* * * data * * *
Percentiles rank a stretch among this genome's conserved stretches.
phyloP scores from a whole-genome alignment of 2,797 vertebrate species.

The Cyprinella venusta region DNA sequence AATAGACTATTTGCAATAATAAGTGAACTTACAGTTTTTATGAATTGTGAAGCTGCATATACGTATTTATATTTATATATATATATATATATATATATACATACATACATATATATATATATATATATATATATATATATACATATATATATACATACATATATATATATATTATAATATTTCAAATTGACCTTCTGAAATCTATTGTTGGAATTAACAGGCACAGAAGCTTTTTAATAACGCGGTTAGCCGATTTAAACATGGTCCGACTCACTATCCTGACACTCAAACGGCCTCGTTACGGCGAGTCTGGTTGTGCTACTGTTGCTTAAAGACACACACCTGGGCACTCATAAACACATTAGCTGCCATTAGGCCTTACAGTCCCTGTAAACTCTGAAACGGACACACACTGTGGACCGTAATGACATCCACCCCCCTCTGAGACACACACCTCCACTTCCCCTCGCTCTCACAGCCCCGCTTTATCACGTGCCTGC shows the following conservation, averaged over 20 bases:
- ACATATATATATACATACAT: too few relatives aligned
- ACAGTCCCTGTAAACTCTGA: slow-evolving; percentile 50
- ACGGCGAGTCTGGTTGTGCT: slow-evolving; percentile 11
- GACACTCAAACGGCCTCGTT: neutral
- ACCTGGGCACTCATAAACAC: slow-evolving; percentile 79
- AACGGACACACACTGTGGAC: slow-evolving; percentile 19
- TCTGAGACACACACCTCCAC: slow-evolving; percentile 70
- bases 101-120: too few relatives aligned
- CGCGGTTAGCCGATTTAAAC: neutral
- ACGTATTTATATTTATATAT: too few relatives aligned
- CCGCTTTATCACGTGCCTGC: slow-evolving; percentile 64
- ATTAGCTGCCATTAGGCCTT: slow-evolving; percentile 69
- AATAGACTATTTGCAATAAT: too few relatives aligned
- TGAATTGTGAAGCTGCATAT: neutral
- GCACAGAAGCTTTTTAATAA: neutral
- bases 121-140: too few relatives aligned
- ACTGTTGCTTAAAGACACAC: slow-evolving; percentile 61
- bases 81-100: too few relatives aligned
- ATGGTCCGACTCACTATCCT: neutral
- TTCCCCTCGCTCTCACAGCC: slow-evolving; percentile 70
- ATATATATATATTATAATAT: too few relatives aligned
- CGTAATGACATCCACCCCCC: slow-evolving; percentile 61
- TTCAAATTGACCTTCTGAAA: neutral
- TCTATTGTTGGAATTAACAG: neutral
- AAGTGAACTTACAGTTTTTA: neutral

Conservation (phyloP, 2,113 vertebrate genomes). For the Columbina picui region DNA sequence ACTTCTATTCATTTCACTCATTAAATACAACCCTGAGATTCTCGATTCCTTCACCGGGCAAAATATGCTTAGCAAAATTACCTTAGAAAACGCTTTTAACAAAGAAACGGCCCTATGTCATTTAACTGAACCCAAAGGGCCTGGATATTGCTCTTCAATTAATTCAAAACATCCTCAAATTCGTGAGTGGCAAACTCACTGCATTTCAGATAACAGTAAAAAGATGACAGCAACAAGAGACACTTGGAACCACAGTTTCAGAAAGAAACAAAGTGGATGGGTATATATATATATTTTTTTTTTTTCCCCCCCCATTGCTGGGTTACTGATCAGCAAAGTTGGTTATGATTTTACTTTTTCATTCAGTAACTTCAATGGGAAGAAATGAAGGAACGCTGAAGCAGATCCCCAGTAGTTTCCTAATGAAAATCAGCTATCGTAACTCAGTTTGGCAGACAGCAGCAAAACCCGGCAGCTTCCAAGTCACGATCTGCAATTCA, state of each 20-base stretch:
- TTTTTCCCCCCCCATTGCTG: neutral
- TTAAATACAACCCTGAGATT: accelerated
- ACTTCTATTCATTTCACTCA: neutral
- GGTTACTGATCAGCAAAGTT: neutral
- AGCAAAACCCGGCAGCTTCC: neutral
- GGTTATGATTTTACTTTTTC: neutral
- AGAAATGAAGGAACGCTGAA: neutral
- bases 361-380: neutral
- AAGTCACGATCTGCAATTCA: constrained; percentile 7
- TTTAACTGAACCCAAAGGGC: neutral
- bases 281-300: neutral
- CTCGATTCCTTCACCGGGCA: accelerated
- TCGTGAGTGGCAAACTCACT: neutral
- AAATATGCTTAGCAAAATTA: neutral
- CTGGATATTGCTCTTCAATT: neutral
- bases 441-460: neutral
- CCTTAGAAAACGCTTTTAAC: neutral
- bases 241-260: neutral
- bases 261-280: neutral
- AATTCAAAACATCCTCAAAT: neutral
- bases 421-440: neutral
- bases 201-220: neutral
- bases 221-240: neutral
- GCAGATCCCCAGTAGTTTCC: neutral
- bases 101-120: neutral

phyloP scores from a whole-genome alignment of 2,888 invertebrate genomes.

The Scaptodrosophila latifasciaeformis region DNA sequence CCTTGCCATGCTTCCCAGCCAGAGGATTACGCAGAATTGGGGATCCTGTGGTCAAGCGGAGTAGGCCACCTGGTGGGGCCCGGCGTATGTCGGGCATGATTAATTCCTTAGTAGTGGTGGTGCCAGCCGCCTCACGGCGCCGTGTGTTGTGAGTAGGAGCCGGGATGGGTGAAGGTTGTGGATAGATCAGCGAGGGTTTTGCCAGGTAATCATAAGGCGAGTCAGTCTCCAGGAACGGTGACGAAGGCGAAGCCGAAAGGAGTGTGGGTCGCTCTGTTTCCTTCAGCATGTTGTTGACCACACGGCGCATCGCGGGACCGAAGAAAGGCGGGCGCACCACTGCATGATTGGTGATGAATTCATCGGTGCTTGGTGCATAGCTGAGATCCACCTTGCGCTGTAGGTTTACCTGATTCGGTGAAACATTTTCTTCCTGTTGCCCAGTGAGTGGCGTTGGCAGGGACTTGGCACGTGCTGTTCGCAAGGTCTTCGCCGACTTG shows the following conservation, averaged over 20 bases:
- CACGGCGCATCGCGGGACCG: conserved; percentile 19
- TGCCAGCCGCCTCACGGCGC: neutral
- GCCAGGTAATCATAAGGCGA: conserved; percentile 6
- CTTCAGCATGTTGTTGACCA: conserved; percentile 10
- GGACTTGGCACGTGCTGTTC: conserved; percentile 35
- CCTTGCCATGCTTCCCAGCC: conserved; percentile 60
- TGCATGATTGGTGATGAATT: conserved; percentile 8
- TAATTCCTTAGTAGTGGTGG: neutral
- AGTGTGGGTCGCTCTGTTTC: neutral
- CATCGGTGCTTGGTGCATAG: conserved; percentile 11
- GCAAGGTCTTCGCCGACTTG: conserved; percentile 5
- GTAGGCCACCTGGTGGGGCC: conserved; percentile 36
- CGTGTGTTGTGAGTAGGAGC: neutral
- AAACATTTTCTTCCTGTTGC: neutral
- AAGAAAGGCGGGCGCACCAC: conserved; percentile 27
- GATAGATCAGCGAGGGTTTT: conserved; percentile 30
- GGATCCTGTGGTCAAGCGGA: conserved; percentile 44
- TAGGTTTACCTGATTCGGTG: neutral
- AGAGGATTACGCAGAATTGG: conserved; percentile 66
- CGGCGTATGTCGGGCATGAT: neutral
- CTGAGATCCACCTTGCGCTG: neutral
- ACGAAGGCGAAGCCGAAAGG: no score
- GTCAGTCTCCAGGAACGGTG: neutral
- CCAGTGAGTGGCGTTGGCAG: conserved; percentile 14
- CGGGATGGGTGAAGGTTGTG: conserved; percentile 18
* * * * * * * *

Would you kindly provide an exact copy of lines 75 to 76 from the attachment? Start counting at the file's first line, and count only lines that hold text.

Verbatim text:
- AGAGGATTACGCAGAATTGG: conserved; percentile 66
- CGGCGTATGTCGGGCATGAT: neutral